The Optical Bar Camera mission, which captures daylight acquisition of high-altitude photographs, will transition to forward operating locations supported by the National Geospatial-Intelligence Agency.
The Air Force’s high-altitude, all-weather reconnaissance aircraft, the U-2 Dragon Lady, recently flew Beale Air Force Base’s last Optical Bar Camera mission.
As explained by 2nd. Lt. Hailey M. Toledo, 9th Reconnaissance Wing Public Affairs, in the article End of an era: U-2 flies last OBC mission, the OBC mission, which captures daylight acquisition of high-altitude photographs, will transition to forward operating locations supported by the National Geospatial-Intelligence Agency. This move allows processors to consolidate film closer to mission-required reconnaissance collection.
“This event closes a decades-long chapter for Beale AFB and film processing, and it opens another chapter into the digital world,” said Adam Marigliani, Collins Aerospace engineering support specialist.
Collins Aerospace works alongside Beale AFB’s 9th Intelligence Squadron to download OBC imagery from global U-2 missions in support of Air Force objectives.
The OBC mission operated out of Beale AFB for close to 52 years, with the first U-2 OBC deploying from Beale AFB in 1974. Pulled from the SR-71, the OBC was modified and flight-tested to support the U-2 platform, replacing the long-standing IRIS sensor. While the IRIS’s 24-inch focal length provided widespread coverage, the OBC’s 30-inch focal length allowed for significantly greater resolution.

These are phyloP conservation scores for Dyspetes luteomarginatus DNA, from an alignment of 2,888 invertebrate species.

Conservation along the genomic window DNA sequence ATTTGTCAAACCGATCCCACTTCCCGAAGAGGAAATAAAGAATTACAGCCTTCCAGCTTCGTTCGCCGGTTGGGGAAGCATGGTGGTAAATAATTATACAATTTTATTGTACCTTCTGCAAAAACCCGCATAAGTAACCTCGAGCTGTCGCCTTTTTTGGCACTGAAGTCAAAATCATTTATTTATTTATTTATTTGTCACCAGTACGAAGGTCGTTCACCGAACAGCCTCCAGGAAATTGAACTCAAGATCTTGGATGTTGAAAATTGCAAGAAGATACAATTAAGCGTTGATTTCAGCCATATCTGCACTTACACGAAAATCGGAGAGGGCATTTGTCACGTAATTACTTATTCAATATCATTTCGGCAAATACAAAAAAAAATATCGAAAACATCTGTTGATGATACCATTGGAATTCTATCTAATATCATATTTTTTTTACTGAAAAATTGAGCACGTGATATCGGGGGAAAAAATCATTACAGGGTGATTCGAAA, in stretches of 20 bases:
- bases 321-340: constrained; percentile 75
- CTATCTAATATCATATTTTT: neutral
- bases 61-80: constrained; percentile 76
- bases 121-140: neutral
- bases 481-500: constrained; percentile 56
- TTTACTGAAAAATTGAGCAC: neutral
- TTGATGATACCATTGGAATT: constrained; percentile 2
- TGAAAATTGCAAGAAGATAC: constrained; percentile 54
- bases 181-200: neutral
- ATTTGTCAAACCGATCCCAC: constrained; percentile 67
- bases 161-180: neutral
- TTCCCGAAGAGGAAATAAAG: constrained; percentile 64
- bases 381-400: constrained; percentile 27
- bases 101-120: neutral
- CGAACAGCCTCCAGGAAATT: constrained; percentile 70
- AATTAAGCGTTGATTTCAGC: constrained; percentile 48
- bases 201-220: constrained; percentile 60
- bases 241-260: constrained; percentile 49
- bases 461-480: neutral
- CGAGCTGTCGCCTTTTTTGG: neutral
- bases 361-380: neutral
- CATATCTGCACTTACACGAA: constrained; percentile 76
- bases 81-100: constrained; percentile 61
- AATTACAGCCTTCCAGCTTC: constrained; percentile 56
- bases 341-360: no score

“The U-2 retains the capability to fly the OBC mission worldwide and, if called upon, to execute in a dynamic force employment capacity,” said Lt. Col. James Gaiser, 99th Reconnaissance Squadron commander.
The OBC deployed to support various missions, including Hurricane Katrina relief, the Fukushima Daiichi Nuclear Power Station incident, as well as operations Enduring Freedom, Iraqi Freedom, and Combined Joint Task Force Horn of Africa.
When operating over Afghanistan, the U-2 imaged the entire country every 90 days and units across the Department of Defense used the OBC’s imagery to plan operations.
“All U-2 pilots will retain the knowledge and skills to employ the sensor through a variety of mission sets and operation locations to meet priority intelligence collection needs of the geographic combatant commanders as tasked,” Gaiser said. “With a growing need for more diverse collection requirements, the U-2 program will evolve to maintain combat relevance with a variety of C5ISR-T capabilities and combat air forces integration roles.”
The end of the OBC at Beale AFB allows for mission units and partners to focus a greater weight of effort on emergent capabilities, tactics, techniques, and procedures, as well as concepts of employment directly supporting pacing threat problem sets to advance the overall mission of the 9th Reconnaissance Wing.
The U-2 provides high-altitude, all-weather surveillance and reconnaissance, day or night, in direct support of US and allied forces. It delivers critical imagery and signals intelligence to decision makers throughout all phases of conflict, including peacetime indications and warnings, low-intensity conflict, and large-scale hostilities.
The U-2 is capable of gathering a variety of imagery, including multi-spectral electro-optic, infrared, and synthetic aperture radar products which can be stored or sent to ground exploitation centers. In addition, it also supports high-resolution, broad-area synoptic coverage provided by the optical bar camera producing traditional film products which are developed and analyzed after landing.
U.S. Air Force photo by 2nd Lt. Hailey M. Toledo